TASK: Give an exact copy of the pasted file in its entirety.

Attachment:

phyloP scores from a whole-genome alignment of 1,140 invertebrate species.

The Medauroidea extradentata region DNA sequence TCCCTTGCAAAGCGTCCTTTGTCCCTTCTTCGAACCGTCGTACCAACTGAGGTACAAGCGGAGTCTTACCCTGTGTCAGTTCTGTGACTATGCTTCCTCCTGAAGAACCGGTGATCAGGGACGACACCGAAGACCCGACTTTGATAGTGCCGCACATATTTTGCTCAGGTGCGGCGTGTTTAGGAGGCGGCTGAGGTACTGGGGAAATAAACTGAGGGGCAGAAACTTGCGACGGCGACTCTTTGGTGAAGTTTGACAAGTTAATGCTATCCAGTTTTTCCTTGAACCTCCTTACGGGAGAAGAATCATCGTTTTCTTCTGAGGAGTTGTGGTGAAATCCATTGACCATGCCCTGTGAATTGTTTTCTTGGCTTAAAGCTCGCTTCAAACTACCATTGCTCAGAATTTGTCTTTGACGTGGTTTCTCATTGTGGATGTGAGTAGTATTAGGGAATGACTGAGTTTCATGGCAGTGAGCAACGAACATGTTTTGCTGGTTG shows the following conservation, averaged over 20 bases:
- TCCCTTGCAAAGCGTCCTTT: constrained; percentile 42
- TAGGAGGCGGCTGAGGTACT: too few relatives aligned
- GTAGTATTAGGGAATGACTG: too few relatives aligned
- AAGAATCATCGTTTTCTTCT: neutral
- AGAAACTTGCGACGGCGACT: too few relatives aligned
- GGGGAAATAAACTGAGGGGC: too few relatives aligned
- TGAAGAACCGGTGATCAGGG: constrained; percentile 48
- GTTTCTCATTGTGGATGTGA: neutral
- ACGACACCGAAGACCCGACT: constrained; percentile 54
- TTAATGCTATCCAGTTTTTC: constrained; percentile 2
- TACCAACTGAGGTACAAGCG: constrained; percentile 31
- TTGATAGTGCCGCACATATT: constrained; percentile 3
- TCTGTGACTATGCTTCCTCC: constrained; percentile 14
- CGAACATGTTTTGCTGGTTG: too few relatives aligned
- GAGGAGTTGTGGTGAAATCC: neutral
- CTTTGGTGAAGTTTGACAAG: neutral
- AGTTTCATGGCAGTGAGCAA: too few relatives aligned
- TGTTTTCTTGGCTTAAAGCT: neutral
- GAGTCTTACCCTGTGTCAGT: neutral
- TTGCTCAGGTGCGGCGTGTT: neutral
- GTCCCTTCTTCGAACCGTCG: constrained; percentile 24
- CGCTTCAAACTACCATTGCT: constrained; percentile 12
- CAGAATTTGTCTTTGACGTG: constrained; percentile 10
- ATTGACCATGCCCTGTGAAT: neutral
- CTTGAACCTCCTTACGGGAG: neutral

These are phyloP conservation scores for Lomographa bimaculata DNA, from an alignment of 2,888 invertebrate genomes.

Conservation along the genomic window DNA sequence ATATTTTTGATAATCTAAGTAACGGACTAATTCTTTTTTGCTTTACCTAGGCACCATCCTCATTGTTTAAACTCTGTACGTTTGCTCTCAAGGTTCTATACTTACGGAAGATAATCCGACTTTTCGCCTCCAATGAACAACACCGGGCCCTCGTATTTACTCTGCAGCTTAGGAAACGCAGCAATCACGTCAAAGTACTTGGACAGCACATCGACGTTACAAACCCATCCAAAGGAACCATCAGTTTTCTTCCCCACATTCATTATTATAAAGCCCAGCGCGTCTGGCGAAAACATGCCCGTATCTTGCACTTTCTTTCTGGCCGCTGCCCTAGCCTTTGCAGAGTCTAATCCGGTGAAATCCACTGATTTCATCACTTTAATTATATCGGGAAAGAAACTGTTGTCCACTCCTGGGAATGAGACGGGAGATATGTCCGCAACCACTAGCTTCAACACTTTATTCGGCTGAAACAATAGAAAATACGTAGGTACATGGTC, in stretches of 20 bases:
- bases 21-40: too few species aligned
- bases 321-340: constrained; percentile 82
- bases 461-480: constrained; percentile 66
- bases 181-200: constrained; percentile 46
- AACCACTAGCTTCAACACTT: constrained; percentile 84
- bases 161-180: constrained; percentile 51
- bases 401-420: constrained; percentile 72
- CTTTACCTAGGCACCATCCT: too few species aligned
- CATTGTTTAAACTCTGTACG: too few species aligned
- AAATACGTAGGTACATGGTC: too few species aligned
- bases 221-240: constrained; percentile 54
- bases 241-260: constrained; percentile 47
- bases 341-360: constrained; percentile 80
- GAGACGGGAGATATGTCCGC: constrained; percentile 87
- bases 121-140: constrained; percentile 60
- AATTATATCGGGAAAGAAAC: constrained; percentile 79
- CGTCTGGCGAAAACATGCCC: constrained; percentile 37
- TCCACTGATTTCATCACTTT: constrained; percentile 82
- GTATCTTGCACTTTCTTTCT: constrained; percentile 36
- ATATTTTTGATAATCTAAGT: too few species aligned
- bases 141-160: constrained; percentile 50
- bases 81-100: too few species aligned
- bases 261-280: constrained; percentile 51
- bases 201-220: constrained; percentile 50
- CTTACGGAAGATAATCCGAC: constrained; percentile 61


phyloP scores from a whole-genome alignment of 1,140 invertebrate species.

The Medauroidea extradentata region DNA sequence TCCCTTGCAAAGCGTCCTTTGTCCCTTCTTCGAACCGTCGTACCAACTGAGGTACAAGCGGAGTCTTACCCTGTGTCAGTTCTGTGACTATGCTTCCTCCTGAAGAACCGGTGATCAGGGACGACACCGAAGACCCGACTTTGATAGTGCCGCACATATTTTGCTCAGGTGCGGCGTGTTTAGGAGGCGGCTGAGGTACTGGGGAAATAAACTGAGGGGCAGAAACTTGCGACGGCGACTCTTTGGTGAAGTTTGACAAGTTAATGCTATCCAGTTTTTCCTTGAACCTCCTTACGGGAGAAGAATCATCGTTTTCTTCTGAGGAGTTGTGGTGAAATCCATTGACCATGCCCTGTGAATTGTTTTCTTGGCTTAAAGCTCGCTTCAAACTACCATTGCTCAGAATTTGTCTTTGACGTGGTTTCTCATTGTGGATGTGAGTAGTATTAGGGAATGACTGAGTTTCATGGCAGTGAGCAACGAACATGTTTTGCTGGTTG shows the following conservation, averaged over 20 bases:
- TCCCTTGCAAAGCGTCCTTT: constrained; percentile 42
- TAGGAGGCGGCTGAGGTACT: too few relatives aligned
- GTAGTATTAGGGAATGACTG: too few relatives aligned
- AAGAATCATCGTTTTCTTCT: neutral
- AGAAACTTGCGACGGCGACT: too few relatives aligned
- GGGGAAATAAACTGAGGGGC: too few relatives aligned
- TGAAGAACCGGTGATCAGGG: constrained; percentile 48
- GTTTCTCATTGTGGATGTGA: neutral
- ACGACACCGAAGACCCGACT: constrained; percentile 54
- TTAATGCTATCCAGTTTTTC: constrained; percentile 2
- TACCAACTGAGGTACAAGCG: constrained; percentile 31
- TTGATAGTGCCGCACATATT: constrained; percentile 3
- TCTGTGACTATGCTTCCTCC: constrained; percentile 14
- CGAACATGTTTTGCTGGTTG: too few relatives aligned
- GAGGAGTTGTGGTGAAATCC: neutral
- CTTTGGTGAAGTTTGACAAG: neutral
- AGTTTCATGGCAGTGAGCAA: too few relatives aligned
- TGTTTTCTTGGCTTAAAGCT: neutral
- GAGTCTTACCCTGTGTCAGT: neutral
- TTGCTCAGGTGCGGCGTGTT: neutral
- GTCCCTTCTTCGAACCGTCG: constrained; percentile 24
- CGCTTCAAACTACCATTGCT: constrained; percentile 12
- CAGAATTTGTCTTTGACGTG: constrained; percentile 10
- ATTGACCATGCCCTGTGAAT: neutral
- CTTGAACCTCCTTACGGGAG: neutral

These are phyloP conservation scores for Lomographa bimaculata DNA, from an alignment of 2,888 invertebrate genomes.

Conservation along the genomic window DNA sequence ATATTTTTGATAATCTAAGTAACGGACTAATTCTTTTTTGCTTTACCTAGGCACCATCCTCATTGTTTAAACTCTGTACGTTTGCTCTCAAGGTTCTATACTTACGGAAGATAATCCGACTTTTCGCCTCCAATGAACAACACCGGGCCCTCGTATTTACTCTGCAGCTTAGGAAACGCAGCAATCACGTCAAAGTACTTGGACAGCACATCGACGTTACAAACCCATCCAAAGGAACCATCAGTTTTCTTCCCCACATTCATTATTATAAAGCCCAGCGCGTCTGGCGAAAACATGCCCGTATCTTGCACTTTCTTTCTGGCCGCTGCCCTAGCCTTTGCAGAGTCTAATCCGGTGAAATCCACTGATTTCATCACTTTAATTATATCGGGAAAGAAACTGTTGTCCACTCCTGGGAATGAGACGGGAGATATGTCCGCAACCACTAGCTTCAACACTTTATTCGGCTGAAACAATAGAAAATACGTAGGTACATGGTC, in stretches of 20 bases:
- bases 21-40: too few species aligned
- bases 321-340: constrained; percentile 82
- bases 461-480: constrained; percentile 66
- bases 181-200: constrained; percentile 46
- AACCACTAGCTTCAACACTT: constrained; percentile 84
- bases 161-180: constrained; percentile 51
- bases 401-420: constrained; percentile 72
- CTTTACCTAGGCACCATCCT: too few species aligned
- CATTGTTTAAACTCTGTACG: too few species aligned
- AAATACGTAGGTACATGGTC: too few species aligned
- bases 221-240: constrained; percentile 54
- bases 241-260: constrained; percentile 47
- bases 341-360: constrained; percentile 80
- GAGACGGGAGATATGTCCGC: constrained; percentile 87
- bases 121-140: constrained; percentile 60
- AATTATATCGGGAAAGAAAC: constrained; percentile 79
- CGTCTGGCGAAAACATGCCC: constrained; percentile 37
- TCCACTGATTTCATCACTTT: constrained; percentile 82
- GTATCTTGCACTTTCTTTCT: constrained; percentile 36
- ATATTTTTGATAATCTAAGT: too few species aligned
- bases 141-160: constrained; percentile 50
- bases 81-100: too few species aligned
- bases 261-280: constrained; percentile 51
- bases 201-220: constrained; percentile 50
- CTTACGGAAGATAATCCGAC: constrained; percentile 61